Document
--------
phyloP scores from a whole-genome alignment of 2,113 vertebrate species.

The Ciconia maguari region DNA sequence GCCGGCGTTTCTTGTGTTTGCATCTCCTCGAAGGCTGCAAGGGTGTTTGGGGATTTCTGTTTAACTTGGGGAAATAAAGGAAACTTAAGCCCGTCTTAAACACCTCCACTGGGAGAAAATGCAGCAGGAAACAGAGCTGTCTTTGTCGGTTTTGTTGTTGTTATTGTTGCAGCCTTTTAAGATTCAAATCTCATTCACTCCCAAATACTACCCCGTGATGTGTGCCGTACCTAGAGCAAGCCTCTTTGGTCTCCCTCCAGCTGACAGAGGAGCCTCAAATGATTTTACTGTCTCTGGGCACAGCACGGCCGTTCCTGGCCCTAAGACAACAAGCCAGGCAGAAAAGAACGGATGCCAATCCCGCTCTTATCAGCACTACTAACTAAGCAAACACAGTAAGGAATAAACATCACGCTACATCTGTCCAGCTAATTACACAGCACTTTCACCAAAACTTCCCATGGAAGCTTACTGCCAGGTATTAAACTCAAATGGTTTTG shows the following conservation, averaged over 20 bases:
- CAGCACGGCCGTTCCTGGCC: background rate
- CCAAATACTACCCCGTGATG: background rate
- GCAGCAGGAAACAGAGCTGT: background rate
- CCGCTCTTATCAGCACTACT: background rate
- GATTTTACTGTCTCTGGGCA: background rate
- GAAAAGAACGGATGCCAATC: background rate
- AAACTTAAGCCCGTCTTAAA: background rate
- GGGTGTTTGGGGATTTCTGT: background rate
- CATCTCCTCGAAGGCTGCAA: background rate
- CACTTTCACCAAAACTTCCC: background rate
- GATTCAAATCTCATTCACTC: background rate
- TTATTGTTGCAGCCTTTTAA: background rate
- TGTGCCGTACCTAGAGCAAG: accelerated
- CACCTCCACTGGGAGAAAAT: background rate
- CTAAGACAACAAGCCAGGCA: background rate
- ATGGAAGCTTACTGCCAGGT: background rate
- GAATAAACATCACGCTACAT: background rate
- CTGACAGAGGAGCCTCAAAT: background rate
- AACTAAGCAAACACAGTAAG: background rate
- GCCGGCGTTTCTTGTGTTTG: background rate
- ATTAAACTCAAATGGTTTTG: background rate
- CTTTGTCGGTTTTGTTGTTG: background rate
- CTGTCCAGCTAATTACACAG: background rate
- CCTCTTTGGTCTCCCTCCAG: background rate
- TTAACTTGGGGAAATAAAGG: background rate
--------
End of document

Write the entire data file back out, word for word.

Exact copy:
phyloP scores from a whole-genome alignment of 2,113 vertebrate species.

The Ciconia maguari region DNA sequence GCCGGCGTTTCTTGTGTTTGCATCTCCTCGAAGGCTGCAAGGGTGTTTGGGGATTTCTGTTTAACTTGGGGAAATAAAGGAAACTTAAGCCCGTCTTAAACACCTCCACTGGGAGAAAATGCAGCAGGAAACAGAGCTGTCTTTGTCGGTTTTGTTGTTGTTATTGTTGCAGCCTTTTAAGATTCAAATCTCATTCACTCCCAAATACTACCCCGTGATGTGTGCCGTACCTAGAGCAAGCCTCTTTGGTCTCCCTCCAGCTGACAGAGGAGCCTCAAATGATTTTACTGTCTCTGGGCACAGCACGGCCGTTCCTGGCCCTAAGACAACAAGCCAGGCAGAAAAGAACGGATGCCAATCCCGCTCTTATCAGCACTACTAACTAAGCAAACACAGTAAGGAATAAACATCACGCTACATCTGTCCAGCTAATTACACAGCACTTTCACCAAAACTTCCCATGGAAGCTTACTGCCAGGTATTAAACTCAAATGGTTTTG shows the following conservation, averaged over 20 bases:
- CAGCACGGCCGTTCCTGGCC: background rate
- CCAAATACTACCCCGTGATG: background rate
- GCAGCAGGAAACAGAGCTGT: background rate
- CCGCTCTTATCAGCACTACT: background rate
- GATTTTACTGTCTCTGGGCA: background rate
- GAAAAGAACGGATGCCAATC: background rate
- AAACTTAAGCCCGTCTTAAA: background rate
- GGGTGTTTGGGGATTTCTGT: background rate
- CATCTCCTCGAAGGCTGCAA: background rate
- CACTTTCACCAAAACTTCCC: background rate
- GATTCAAATCTCATTCACTC: background rate
- TTATTGTTGCAGCCTTTTAA: background rate
- TGTGCCGTACCTAGAGCAAG: accelerated
- CACCTCCACTGGGAGAAAAT: background rate
- CTAAGACAACAAGCCAGGCA: background rate
- ATGGAAGCTTACTGCCAGGT: background rate
- GAATAAACATCACGCTACAT: background rate
- CTGACAGAGGAGCCTCAAAT: background rate
- AACTAAGCAAACACAGTAAG: background rate
- GCCGGCGTTTCTTGTGTTTG: background rate
- ATTAAACTCAAATGGTTTTG: background rate
- CTTTGTCGGTTTTGTTGTTG: background rate
- CTGTCCAGCTAATTACACAG: background rate
- CCTCTTTGGTCTCCCTCCAG: background rate
- TTAACTTGGGGAAATAAAGG: background rate